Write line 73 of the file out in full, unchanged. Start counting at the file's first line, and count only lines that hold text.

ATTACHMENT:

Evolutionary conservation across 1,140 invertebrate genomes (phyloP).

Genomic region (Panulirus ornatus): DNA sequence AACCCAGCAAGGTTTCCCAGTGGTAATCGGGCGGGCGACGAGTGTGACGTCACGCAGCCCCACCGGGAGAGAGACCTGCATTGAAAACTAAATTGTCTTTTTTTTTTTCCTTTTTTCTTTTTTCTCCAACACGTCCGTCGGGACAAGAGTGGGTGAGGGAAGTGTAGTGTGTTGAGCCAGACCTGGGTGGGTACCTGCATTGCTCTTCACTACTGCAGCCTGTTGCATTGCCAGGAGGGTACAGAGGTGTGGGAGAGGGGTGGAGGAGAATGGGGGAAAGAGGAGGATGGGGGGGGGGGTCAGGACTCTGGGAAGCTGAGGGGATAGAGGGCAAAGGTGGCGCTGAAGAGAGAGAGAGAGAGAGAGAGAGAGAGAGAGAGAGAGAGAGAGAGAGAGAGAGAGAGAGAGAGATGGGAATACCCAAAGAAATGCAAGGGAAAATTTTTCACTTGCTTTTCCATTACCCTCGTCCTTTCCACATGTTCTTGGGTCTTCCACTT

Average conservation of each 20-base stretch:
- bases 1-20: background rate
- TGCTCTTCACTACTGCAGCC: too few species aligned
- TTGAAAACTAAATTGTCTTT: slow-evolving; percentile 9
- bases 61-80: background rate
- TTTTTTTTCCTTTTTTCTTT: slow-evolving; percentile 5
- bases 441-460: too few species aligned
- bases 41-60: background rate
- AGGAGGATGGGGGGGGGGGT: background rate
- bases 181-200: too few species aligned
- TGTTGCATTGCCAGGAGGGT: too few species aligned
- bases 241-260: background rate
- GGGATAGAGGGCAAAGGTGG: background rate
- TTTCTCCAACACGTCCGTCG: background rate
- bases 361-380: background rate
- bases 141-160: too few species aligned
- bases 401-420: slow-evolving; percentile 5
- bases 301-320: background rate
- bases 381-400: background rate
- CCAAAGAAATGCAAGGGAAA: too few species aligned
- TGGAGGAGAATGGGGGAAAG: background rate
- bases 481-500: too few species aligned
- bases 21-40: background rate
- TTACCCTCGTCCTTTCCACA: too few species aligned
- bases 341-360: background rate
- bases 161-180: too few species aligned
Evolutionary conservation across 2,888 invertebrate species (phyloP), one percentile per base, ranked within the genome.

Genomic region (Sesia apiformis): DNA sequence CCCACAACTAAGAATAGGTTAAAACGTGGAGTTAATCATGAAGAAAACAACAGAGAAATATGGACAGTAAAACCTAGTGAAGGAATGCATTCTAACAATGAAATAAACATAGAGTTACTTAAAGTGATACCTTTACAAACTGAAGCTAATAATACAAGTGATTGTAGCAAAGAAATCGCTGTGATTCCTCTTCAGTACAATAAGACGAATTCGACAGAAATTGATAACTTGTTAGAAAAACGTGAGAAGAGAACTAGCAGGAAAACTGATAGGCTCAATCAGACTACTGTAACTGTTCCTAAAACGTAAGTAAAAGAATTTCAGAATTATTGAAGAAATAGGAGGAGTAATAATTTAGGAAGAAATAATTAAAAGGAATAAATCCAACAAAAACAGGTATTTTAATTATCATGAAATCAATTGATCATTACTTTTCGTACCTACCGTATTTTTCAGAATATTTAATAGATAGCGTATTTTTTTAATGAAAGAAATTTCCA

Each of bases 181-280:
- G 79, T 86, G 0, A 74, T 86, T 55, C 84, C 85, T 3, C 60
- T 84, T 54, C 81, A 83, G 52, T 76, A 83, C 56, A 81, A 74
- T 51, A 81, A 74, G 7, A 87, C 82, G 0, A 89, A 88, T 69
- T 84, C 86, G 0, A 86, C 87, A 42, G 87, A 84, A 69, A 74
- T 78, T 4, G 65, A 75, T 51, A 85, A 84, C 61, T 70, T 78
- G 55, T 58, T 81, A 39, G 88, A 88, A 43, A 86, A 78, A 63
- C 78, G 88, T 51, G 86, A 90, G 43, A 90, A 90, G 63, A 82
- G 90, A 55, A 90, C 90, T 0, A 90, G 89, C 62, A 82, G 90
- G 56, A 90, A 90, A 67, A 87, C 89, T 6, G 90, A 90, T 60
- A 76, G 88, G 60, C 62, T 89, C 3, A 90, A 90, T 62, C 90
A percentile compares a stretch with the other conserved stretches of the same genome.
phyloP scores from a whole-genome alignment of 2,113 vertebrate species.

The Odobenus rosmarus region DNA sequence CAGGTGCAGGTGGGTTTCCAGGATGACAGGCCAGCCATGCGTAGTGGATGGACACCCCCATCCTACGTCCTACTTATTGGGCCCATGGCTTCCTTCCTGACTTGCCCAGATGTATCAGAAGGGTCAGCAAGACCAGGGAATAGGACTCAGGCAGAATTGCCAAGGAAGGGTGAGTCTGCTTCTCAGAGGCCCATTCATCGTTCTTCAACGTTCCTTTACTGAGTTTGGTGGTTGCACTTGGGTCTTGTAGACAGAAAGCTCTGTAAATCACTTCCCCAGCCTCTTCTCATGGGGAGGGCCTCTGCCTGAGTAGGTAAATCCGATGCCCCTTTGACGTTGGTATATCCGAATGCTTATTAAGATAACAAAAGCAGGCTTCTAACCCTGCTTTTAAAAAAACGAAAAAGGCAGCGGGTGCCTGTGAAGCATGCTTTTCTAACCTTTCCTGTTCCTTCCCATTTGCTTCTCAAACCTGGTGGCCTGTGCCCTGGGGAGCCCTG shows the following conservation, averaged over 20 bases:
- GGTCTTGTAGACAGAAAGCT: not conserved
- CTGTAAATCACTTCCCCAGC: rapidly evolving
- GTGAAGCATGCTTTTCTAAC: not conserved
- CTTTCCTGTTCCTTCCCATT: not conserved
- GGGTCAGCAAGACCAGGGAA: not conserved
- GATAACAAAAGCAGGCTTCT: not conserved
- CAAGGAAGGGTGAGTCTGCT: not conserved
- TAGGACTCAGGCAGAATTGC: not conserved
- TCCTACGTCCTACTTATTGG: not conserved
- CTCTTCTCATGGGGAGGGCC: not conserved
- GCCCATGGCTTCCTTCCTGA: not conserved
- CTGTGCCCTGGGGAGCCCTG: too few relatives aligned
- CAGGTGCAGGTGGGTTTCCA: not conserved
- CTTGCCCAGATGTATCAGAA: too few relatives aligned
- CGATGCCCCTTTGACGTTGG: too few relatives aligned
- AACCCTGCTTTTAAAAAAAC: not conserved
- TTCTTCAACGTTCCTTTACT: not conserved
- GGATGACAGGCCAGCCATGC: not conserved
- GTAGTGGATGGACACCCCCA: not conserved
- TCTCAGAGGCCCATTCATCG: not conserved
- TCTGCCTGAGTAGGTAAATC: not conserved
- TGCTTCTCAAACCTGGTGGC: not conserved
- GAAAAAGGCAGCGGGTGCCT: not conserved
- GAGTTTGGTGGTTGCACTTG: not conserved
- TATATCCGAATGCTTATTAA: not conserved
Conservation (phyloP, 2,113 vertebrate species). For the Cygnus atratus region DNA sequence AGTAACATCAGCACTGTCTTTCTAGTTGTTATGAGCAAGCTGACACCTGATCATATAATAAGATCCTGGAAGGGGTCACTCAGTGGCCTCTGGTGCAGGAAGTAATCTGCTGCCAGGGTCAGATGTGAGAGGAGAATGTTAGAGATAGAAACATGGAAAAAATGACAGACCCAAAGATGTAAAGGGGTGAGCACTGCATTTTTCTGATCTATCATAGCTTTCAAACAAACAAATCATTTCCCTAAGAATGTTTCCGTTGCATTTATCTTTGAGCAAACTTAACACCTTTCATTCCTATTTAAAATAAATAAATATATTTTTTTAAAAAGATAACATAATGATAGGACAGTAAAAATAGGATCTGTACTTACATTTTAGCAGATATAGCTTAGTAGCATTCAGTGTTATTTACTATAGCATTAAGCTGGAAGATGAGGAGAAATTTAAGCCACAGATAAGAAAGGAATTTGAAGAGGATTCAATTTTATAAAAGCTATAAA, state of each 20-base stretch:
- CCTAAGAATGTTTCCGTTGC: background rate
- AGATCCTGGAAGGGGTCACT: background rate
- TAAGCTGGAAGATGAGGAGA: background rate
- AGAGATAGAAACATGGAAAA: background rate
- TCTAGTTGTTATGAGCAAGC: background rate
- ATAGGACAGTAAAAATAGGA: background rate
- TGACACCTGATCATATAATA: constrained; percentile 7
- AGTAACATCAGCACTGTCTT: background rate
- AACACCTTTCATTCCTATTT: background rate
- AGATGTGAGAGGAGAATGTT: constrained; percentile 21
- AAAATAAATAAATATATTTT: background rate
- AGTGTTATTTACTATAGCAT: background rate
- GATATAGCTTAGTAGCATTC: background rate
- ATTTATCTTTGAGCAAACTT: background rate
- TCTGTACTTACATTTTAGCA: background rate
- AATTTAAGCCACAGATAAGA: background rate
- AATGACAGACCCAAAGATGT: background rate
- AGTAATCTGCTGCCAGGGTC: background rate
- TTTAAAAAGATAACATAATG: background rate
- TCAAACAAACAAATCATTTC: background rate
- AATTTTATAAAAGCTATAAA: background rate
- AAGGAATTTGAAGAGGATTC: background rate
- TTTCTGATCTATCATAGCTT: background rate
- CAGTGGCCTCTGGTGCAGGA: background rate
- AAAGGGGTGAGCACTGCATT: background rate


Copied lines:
- TAAGCTGGAAGATGAGGAGA: background rate